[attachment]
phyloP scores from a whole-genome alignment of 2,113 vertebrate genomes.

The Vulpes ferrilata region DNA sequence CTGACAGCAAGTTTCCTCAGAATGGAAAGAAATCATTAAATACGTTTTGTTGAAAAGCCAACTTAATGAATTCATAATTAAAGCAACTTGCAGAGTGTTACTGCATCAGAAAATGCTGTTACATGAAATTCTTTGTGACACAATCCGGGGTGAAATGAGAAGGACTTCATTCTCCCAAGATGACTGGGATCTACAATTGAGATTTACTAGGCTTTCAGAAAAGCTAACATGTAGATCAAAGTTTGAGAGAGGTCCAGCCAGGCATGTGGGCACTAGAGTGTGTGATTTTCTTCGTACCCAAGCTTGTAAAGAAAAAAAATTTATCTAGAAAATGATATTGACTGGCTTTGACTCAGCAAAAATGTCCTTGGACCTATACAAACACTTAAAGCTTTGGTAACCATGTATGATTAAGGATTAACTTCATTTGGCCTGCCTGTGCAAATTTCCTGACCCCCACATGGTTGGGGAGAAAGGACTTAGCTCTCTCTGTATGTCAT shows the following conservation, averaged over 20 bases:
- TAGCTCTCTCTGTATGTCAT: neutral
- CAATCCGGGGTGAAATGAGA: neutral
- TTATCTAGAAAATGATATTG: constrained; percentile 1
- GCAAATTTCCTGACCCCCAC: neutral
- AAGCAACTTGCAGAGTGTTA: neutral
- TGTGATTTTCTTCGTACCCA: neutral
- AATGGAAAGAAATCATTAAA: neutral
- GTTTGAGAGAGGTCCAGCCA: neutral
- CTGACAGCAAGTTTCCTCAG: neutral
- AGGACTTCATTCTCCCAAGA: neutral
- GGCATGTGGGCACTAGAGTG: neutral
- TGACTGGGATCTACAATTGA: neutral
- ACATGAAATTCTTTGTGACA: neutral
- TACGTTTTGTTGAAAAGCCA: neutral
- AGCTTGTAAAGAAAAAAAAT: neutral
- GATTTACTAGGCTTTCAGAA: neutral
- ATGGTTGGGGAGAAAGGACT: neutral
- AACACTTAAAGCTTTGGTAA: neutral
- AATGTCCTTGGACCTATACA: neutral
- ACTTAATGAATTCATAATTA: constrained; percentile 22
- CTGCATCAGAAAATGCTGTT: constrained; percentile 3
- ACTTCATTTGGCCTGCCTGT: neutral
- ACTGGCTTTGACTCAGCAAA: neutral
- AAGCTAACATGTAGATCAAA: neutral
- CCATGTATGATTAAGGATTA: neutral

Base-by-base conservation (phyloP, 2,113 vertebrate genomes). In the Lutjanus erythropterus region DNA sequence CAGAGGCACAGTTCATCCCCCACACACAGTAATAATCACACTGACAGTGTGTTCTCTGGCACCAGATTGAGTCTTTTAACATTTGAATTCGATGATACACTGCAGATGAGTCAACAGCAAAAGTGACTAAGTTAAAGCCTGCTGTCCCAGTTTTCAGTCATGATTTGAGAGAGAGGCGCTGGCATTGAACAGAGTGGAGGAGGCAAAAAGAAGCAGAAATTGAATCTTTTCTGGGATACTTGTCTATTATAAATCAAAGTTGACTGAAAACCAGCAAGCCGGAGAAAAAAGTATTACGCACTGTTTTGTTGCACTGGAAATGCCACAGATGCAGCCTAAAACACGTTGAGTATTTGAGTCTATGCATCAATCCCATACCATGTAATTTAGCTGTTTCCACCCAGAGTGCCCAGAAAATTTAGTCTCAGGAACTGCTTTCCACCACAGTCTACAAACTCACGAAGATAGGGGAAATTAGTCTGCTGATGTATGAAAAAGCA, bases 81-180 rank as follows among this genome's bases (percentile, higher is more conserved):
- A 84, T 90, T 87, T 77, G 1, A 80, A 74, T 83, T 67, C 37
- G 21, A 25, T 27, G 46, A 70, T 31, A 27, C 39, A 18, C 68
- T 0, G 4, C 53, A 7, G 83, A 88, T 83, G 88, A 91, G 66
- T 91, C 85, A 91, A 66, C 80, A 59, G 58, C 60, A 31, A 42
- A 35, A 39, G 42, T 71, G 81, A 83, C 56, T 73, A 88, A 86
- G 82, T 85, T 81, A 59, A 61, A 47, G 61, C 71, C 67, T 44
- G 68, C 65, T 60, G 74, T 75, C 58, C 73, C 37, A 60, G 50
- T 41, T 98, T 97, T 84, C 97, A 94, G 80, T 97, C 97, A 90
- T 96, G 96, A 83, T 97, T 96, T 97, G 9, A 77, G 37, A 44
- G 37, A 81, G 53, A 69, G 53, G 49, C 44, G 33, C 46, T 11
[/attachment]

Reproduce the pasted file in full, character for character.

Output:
phyloP scores from a whole-genome alignment of 2,113 vertebrate genomes.

The Vulpes ferrilata region DNA sequence CTGACAGCAAGTTTCCTCAGAATGGAAAGAAATCATTAAATACGTTTTGTTGAAAAGCCAACTTAATGAATTCATAATTAAAGCAACTTGCAGAGTGTTACTGCATCAGAAAATGCTGTTACATGAAATTCTTTGTGACACAATCCGGGGTGAAATGAGAAGGACTTCATTCTCCCAAGATGACTGGGATCTACAATTGAGATTTACTAGGCTTTCAGAAAAGCTAACATGTAGATCAAAGTTTGAGAGAGGTCCAGCCAGGCATGTGGGCACTAGAGTGTGTGATTTTCTTCGTACCCAAGCTTGTAAAGAAAAAAAATTTATCTAGAAAATGATATTGACTGGCTTTGACTCAGCAAAAATGTCCTTGGACCTATACAAACACTTAAAGCTTTGGTAACCATGTATGATTAAGGATTAACTTCATTTGGCCTGCCTGTGCAAATTTCCTGACCCCCACATGGTTGGGGAGAAAGGACTTAGCTCTCTCTGTATGTCAT shows the following conservation, averaged over 20 bases:
- TAGCTCTCTCTGTATGTCAT: neutral
- CAATCCGGGGTGAAATGAGA: neutral
- TTATCTAGAAAATGATATTG: constrained; percentile 1
- GCAAATTTCCTGACCCCCAC: neutral
- AAGCAACTTGCAGAGTGTTA: neutral
- TGTGATTTTCTTCGTACCCA: neutral
- AATGGAAAGAAATCATTAAA: neutral
- GTTTGAGAGAGGTCCAGCCA: neutral
- CTGACAGCAAGTTTCCTCAG: neutral
- AGGACTTCATTCTCCCAAGA: neutral
- GGCATGTGGGCACTAGAGTG: neutral
- TGACTGGGATCTACAATTGA: neutral
- ACATGAAATTCTTTGTGACA: neutral
- TACGTTTTGTTGAAAAGCCA: neutral
- AGCTTGTAAAGAAAAAAAAT: neutral
- GATTTACTAGGCTTTCAGAA: neutral
- ATGGTTGGGGAGAAAGGACT: neutral
- AACACTTAAAGCTTTGGTAA: neutral
- AATGTCCTTGGACCTATACA: neutral
- ACTTAATGAATTCATAATTA: constrained; percentile 22
- CTGCATCAGAAAATGCTGTT: constrained; percentile 3
- ACTTCATTTGGCCTGCCTGT: neutral
- ACTGGCTTTGACTCAGCAAA: neutral
- AAGCTAACATGTAGATCAAA: neutral
- CCATGTATGATTAAGGATTA: neutral

Base-by-base conservation (phyloP, 2,113 vertebrate genomes). In the Lutjanus erythropterus region DNA sequence CAGAGGCACAGTTCATCCCCCACACACAGTAATAATCACACTGACAGTGTGTTCTCTGGCACCAGATTGAGTCTTTTAACATTTGAATTCGATGATACACTGCAGATGAGTCAACAGCAAAAGTGACTAAGTTAAAGCCTGCTGTCCCAGTTTTCAGTCATGATTTGAGAGAGAGGCGCTGGCATTGAACAGAGTGGAGGAGGCAAAAAGAAGCAGAAATTGAATCTTTTCTGGGATACTTGTCTATTATAAATCAAAGTTGACTGAAAACCAGCAAGCCGGAGAAAAAAGTATTACGCACTGTTTTGTTGCACTGGAAATGCCACAGATGCAGCCTAAAACACGTTGAGTATTTGAGTCTATGCATCAATCCCATACCATGTAATTTAGCTGTTTCCACCCAGAGTGCCCAGAAAATTTAGTCTCAGGAACTGCTTTCCACCACAGTCTACAAACTCACGAAGATAGGGGAAATTAGTCTGCTGATGTATGAAAAAGCA, bases 81-180 rank as follows among this genome's bases (percentile, higher is more conserved):
- A 84, T 90, T 87, T 77, G 1, A 80, A 74, T 83, T 67, C 37
- G 21, A 25, T 27, G 46, A 70, T 31, A 27, C 39, A 18, C 68
- T 0, G 4, C 53, A 7, G 83, A 88, T 83, G 88, A 91, G 66
- T 91, C 85, A 91, A 66, C 80, A 59, G 58, C 60, A 31, A 42
- A 35, A 39, G 42, T 71, G 81, A 83, C 56, T 73, A 88, A 86
- G 82, T 85, T 81, A 59, A 61, A 47, G 61, C 71, C 67, T 44
- G 68, C 65, T 60, G 74, T 75, C 58, C 73, C 37, A 60, G 50
- T 41, T 98, T 97, T 84, C 97, A 94, G 80, T 97, C 97, A 90
- T 96, G 96, A 83, T 97, T 96, T 97, G 9, A 77, G 37, A 44
- G 37, A 81, G 53, A 69, G 53, G 49, C 44, G 33, C 46, T 11